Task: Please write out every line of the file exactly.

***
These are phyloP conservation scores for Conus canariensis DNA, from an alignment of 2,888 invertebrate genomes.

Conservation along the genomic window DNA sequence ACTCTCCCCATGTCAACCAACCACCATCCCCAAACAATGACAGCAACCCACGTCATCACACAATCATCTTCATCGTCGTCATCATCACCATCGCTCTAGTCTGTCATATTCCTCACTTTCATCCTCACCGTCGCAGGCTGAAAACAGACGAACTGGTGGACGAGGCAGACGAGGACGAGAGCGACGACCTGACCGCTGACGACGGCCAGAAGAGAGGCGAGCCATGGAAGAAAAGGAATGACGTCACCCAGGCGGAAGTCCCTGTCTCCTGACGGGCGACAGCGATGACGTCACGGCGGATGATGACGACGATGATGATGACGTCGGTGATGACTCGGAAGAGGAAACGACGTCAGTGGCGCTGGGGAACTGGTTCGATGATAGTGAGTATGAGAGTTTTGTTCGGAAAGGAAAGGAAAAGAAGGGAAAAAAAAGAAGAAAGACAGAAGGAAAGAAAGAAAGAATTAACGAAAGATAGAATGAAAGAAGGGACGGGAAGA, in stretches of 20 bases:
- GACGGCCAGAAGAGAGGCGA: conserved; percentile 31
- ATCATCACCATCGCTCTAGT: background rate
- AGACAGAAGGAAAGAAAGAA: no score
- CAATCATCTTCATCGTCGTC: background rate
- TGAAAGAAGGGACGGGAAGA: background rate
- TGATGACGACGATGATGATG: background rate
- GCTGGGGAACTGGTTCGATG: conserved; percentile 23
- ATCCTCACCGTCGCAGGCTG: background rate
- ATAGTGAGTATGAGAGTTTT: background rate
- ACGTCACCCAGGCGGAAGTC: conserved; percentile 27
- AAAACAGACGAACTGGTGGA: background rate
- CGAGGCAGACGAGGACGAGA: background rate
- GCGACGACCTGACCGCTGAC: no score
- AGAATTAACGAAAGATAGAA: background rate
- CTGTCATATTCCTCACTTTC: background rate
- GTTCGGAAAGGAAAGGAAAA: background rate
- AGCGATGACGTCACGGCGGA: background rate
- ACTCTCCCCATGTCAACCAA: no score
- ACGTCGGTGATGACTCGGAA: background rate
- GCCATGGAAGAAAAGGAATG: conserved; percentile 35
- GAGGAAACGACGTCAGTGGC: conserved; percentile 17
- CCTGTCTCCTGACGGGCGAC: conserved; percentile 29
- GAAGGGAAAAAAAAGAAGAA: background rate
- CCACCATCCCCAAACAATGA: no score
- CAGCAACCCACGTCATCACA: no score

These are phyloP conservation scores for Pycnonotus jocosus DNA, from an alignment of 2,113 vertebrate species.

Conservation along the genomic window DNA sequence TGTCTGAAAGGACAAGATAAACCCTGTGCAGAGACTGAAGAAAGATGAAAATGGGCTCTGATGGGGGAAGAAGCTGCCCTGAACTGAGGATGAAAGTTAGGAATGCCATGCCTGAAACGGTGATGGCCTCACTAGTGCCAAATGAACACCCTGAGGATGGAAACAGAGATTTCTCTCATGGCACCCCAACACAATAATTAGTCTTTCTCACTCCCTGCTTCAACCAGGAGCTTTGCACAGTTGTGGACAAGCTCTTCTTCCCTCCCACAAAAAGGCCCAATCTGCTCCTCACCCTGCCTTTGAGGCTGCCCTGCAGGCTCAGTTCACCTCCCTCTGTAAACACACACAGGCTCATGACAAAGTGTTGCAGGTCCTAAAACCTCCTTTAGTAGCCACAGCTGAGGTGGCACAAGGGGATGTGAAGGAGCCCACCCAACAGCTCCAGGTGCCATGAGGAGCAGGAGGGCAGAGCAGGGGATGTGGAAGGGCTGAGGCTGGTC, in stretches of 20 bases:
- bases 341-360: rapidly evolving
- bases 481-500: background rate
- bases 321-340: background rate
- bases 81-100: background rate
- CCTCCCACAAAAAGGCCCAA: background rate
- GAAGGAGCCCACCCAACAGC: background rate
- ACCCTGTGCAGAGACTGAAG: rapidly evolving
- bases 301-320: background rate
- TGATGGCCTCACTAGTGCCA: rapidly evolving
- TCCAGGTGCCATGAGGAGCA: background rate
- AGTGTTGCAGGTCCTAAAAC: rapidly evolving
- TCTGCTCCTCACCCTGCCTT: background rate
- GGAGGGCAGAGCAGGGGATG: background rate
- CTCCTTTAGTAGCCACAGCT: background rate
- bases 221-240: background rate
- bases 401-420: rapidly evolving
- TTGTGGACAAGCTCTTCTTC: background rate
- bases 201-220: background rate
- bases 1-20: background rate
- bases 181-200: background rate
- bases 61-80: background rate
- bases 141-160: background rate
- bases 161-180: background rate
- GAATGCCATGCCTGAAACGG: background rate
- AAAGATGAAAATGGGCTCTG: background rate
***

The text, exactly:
These are phyloP conservation scores for Conus canariensis DNA, from an alignment of 2,888 invertebrate genomes.

Conservation along the genomic window DNA sequence ACTCTCCCCATGTCAACCAACCACCATCCCCAAACAATGACAGCAACCCACGTCATCACACAATCATCTTCATCGTCGTCATCATCACCATCGCTCTAGTCTGTCATATTCCTCACTTTCATCCTCACCGTCGCAGGCTGAAAACAGACGAACTGGTGGACGAGGCAGACGAGGACGAGAGCGACGACCTGACCGCTGACGACGGCCAGAAGAGAGGCGAGCCATGGAAGAAAAGGAATGACGTCACCCAGGCGGAAGTCCCTGTCTCCTGACGGGCGACAGCGATGACGTCACGGCGGATGATGACGACGATGATGATGACGTCGGTGATGACTCGGAAGAGGAAACGACGTCAGTGGCGCTGGGGAACTGGTTCGATGATAGTGAGTATGAGAGTTTTGTTCGGAAAGGAAAGGAAAAGAAGGGAAAAAAAAGAAGAAAGACAGAAGGAAAGAAAGAAAGAATTAACGAAAGATAGAATGAAAGAAGGGACGGGAAGA, in stretches of 20 bases:
- GACGGCCAGAAGAGAGGCGA: conserved; percentile 31
- ATCATCACCATCGCTCTAGT: background rate
- AGACAGAAGGAAAGAAAGAA: no score
- CAATCATCTTCATCGTCGTC: background rate
- TGAAAGAAGGGACGGGAAGA: background rate
- TGATGACGACGATGATGATG: background rate
- GCTGGGGAACTGGTTCGATG: conserved; percentile 23
- ATCCTCACCGTCGCAGGCTG: background rate
- ATAGTGAGTATGAGAGTTTT: background rate
- ACGTCACCCAGGCGGAAGTC: conserved; percentile 27
- AAAACAGACGAACTGGTGGA: background rate
- CGAGGCAGACGAGGACGAGA: background rate
- GCGACGACCTGACCGCTGAC: no score
- AGAATTAACGAAAGATAGAA: background rate
- CTGTCATATTCCTCACTTTC: background rate
- GTTCGGAAAGGAAAGGAAAA: background rate
- AGCGATGACGTCACGGCGGA: background rate
- ACTCTCCCCATGTCAACCAA: no score
- ACGTCGGTGATGACTCGGAA: background rate
- GCCATGGAAGAAAAGGAATG: conserved; percentile 35
- GAGGAAACGACGTCAGTGGC: conserved; percentile 17
- CCTGTCTCCTGACGGGCGAC: conserved; percentile 29
- GAAGGGAAAAAAAAGAAGAA: background rate
- CCACCATCCCCAAACAATGA: no score
- CAGCAACCCACGTCATCACA: no score

These are phyloP conservation scores for Pycnonotus jocosus DNA, from an alignment of 2,113 vertebrate species.

Conservation along the genomic window DNA sequence TGTCTGAAAGGACAAGATAAACCCTGTGCAGAGACTGAAGAAAGATGAAAATGGGCTCTGATGGGGGAAGAAGCTGCCCTGAACTGAGGATGAAAGTTAGGAATGCCATGCCTGAAACGGTGATGGCCTCACTAGTGCCAAATGAACACCCTGAGGATGGAAACAGAGATTTCTCTCATGGCACCCCAACACAATAATTAGTCTTTCTCACTCCCTGCTTCAACCAGGAGCTTTGCACAGTTGTGGACAAGCTCTTCTTCCCTCCCACAAAAAGGCCCAATCTGCTCCTCACCCTGCCTTTGAGGCTGCCCTGCAGGCTCAGTTCACCTCCCTCTGTAAACACACACAGGCTCATGACAAAGTGTTGCAGGTCCTAAAACCTCCTTTAGTAGCCACAGCTGAGGTGGCACAAGGGGATGTGAAGGAGCCCACCCAACAGCTCCAGGTGCCATGAGGAGCAGGAGGGCAGAGCAGGGGATGTGGAAGGGCTGAGGCTGGTC, in stretches of 20 bases:
- bases 341-360: rapidly evolving
- bases 481-500: background rate
- bases 321-340: background rate
- bases 81-100: background rate
- CCTCCCACAAAAAGGCCCAA: background rate
- GAAGGAGCCCACCCAACAGC: background rate
- ACCCTGTGCAGAGACTGAAG: rapidly evolving
- bases 301-320: background rate
- TGATGGCCTCACTAGTGCCA: rapidly evolving
- TCCAGGTGCCATGAGGAGCA: background rate
- AGTGTTGCAGGTCCTAAAAC: rapidly evolving
- TCTGCTCCTCACCCTGCCTT: background rate
- GGAGGGCAGAGCAGGGGATG: background rate
- CTCCTTTAGTAGCCACAGCT: background rate
- bases 221-240: background rate
- bases 401-420: rapidly evolving
- TTGTGGACAAGCTCTTCTTC: background rate
- bases 201-220: background rate
- bases 1-20: background rate
- bases 181-200: background rate
- bases 61-80: background rate
- bases 141-160: background rate
- bases 161-180: background rate
- GAATGCCATGCCTGAAACGG: background rate
- AAAGATGAAAATGGGCTCTG: background rate